Tuesday, 11 December 2018
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Keeping pets happy and healthy during the holidays

 

During the holidays, lots of delicious goodies abound, the halls are decked and households are bustling with visitors and special deliveries. We all look forward to this time of year, and pets are no exception. Despite the joys associated with the season, pets face hidden dangers from seemingly innocuous items such as food, decorations and even friendly visitors. The following are some of my top tips to help keep pets safe and happy.

Behavior and identification

  • Hire a certified trainer to brush up on obedience skills.
  • Provide all pets with lots of mental stimulation, exercise, access to entertaining toys as well as appropriate outlets for chewing in order to keep them busy and focused on healthy activities. Many fun games/activities can be made out of items we already have laying around the house!
  • Microchip all pets and fit them with forms of identification that include your phone number as well as that of your vet so you can be promptly notified should your pet get lost and found.
  • If not already licensed, register pets with your municipality. Since an updated rabies certificate is a mandatory licensing requirement, proof of rabies vaccination reduces the likelihood a pet will have to be quarantined in a shelter for 10 days.
  • Be certain to maintain feeding, walking and attention schedules. Routines help pets feel more comfortable and centered when their environment become a bit chaotic.

Foods

  • Keep all foods out of reach from counter-surfers (dogs) and stalkers (cats).
  • Avoid toxic foods such as grapes, raisins, chocolate, nuts, alcohol, avocado, meat and poultry bones as well as artificial sweeteners, colors and preservatives.
  • Any sudden change in diet can cause abdominal distress even if the foods ingested are healthy. Most visitors – especially children — will feed pets table scraps. Place an abundant supply of treat dispensers on table tops and other surfaces and encourage guests to offer pets appropriate treats in lieu of table food.
  • Do not allow diet drinks or foods into your home. It’s not worth the hazard associated with a pet licking up a spill or eating a toxic tidbit.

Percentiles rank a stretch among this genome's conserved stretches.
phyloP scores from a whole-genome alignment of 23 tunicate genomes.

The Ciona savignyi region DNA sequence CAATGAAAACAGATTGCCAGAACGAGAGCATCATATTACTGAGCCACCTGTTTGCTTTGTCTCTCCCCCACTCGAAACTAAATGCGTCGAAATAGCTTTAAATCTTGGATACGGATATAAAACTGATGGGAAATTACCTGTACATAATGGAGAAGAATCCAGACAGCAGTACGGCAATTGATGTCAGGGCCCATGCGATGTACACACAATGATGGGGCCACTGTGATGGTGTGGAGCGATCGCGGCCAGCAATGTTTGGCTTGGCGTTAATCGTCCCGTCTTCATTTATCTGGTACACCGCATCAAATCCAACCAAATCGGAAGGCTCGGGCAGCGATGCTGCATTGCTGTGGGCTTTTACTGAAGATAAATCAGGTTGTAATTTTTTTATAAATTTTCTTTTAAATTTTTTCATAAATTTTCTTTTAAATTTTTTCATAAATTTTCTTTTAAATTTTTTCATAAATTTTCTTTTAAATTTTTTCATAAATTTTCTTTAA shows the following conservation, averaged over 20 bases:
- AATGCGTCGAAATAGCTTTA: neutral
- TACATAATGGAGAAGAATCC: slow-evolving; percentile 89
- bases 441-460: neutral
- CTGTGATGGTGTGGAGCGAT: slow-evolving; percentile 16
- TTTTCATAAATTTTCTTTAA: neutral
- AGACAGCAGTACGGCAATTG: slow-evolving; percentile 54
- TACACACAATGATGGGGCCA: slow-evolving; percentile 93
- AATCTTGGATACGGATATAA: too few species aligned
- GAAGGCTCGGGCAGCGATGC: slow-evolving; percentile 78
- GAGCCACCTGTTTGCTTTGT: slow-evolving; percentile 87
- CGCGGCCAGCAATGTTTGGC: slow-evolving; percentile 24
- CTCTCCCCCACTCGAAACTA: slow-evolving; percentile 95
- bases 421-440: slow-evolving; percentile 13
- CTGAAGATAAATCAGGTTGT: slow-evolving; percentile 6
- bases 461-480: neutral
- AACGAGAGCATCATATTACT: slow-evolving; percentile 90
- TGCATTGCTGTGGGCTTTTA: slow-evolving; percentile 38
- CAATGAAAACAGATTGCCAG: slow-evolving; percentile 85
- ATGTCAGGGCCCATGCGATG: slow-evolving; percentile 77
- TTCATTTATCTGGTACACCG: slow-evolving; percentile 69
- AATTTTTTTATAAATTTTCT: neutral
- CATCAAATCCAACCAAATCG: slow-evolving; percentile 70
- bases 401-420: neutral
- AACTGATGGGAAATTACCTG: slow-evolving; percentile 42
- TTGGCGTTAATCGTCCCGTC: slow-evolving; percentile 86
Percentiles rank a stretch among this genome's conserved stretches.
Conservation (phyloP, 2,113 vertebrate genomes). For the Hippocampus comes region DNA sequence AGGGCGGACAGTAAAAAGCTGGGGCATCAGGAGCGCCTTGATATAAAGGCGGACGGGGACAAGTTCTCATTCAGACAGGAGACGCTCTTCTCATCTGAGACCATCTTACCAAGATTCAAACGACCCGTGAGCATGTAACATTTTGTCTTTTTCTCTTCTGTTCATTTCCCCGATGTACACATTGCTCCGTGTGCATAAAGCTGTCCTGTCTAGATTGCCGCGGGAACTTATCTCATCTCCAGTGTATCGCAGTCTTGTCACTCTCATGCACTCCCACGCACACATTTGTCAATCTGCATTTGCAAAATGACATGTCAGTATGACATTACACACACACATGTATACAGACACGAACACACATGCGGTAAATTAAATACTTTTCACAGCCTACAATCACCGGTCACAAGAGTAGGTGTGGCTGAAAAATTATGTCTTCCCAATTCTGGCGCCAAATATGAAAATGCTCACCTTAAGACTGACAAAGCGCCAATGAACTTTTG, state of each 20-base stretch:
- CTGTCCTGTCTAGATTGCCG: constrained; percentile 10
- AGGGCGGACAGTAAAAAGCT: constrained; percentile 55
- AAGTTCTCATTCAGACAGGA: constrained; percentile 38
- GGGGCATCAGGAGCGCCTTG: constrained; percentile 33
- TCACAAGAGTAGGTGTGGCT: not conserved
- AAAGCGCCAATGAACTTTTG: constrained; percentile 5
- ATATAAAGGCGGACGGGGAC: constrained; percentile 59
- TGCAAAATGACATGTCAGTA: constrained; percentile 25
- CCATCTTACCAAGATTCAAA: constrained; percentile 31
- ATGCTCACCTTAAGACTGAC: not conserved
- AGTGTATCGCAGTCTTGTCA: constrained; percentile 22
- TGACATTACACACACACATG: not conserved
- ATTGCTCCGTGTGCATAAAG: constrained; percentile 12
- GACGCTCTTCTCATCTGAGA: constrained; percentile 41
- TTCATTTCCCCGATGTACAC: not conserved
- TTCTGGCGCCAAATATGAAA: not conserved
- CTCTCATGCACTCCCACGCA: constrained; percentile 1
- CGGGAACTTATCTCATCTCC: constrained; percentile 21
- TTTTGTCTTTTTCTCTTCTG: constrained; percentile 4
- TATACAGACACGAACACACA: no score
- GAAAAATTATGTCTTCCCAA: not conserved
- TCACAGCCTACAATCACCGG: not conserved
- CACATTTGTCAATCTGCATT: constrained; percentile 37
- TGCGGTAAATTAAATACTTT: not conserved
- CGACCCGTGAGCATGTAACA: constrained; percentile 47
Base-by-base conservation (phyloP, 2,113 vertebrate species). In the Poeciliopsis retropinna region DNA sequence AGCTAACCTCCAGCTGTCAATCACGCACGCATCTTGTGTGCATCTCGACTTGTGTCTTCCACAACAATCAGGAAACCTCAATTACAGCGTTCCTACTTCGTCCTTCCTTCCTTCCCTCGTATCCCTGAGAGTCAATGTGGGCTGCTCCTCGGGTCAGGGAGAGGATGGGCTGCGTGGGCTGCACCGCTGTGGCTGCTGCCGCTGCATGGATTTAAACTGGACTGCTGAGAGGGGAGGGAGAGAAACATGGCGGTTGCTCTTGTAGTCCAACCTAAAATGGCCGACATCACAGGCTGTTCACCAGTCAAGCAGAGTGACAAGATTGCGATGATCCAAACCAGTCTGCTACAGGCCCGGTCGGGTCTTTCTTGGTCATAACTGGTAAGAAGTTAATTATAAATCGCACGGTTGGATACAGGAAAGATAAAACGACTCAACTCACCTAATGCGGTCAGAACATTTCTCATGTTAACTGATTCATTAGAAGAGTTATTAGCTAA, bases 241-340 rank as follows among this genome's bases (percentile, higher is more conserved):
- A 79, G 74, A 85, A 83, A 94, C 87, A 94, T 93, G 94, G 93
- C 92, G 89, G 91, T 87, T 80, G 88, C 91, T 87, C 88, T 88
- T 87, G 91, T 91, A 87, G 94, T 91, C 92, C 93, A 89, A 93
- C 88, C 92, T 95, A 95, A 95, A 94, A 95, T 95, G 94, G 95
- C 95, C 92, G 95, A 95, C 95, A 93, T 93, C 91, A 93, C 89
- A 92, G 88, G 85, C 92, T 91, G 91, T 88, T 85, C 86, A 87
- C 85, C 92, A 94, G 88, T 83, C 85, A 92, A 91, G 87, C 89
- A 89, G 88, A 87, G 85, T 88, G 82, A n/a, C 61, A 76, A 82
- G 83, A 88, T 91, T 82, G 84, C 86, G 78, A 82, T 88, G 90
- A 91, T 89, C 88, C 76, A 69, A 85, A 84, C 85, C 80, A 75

• A complete list of dangerous food items is available at https://www.aspca.org/pet-care/animal-poison-control/people-foods-avoid-feeding-your-pets
  • If you suspect a pet has ingested a toxic or dangerous substance, contact ASPCA Poison Control at (888) 426-4435.

Decorations

  • Small ornaments, beads and tinsel present potential choking and abdominal obstruction hazards.
  • Tape down or completely cover electrical wires to prevent access to chewing.
  • Do not add preservatives to Christmas tree water since pets will drink it.
  • Unplug all string lights and other electronics when unsupervised to prevent injuries.
  • Do not allow pets to gain access to artificially scented potpourri, pine cones or air fresheners.
  • Keep all plants and flowers out of reach. Despite their reputation poinsettias are not toxic, but they will cause inflammatory stomach upset.
  • Eliminate artificial scents and scented oils from the environment since some may cause respiratory distress in household pets. 

Visitors and Deliveries

  • If pets are fearful of or aggressive toward visitors, consider boarding them during gatherings.
  • Leash all dogs when greeting guests to inhibit jumping or potentially knocking down a guest.
  • Be mindful that small breeds are at risk for being stepped on and severely injured.
  • Monitor all points of entrance and egress to prevent pets from running off or getting lost should guests leave doors ajar.
  • Check on pets frequently. Most people don’t realize their pet is missing or sick until the party is over and all guests have gone home.
  • Secure pets when retrieving deliveries to prevent chasing after delivery people or running off when owners are busy bringing packages into the house. Choosing an alternative entrance that pets don’t have access to such as a garage can be a much safer choice.
  • Place all packages and gifts out of reach from pets who may be tempted to destroy them or ingest contents

Karen Fazio, CDBC is a certified dog behavior consultant and owner of The Dog Super Nanny professional dog training in Keyport, NJ. She may be reached for comment at karen@thedogsupernanny.com. For more information on pet safety tips, visit the American Veterinary Medical Association.

Source: https://www.nj.com/pets/index.ssf/2018/11/decking_the_halls_safely.html

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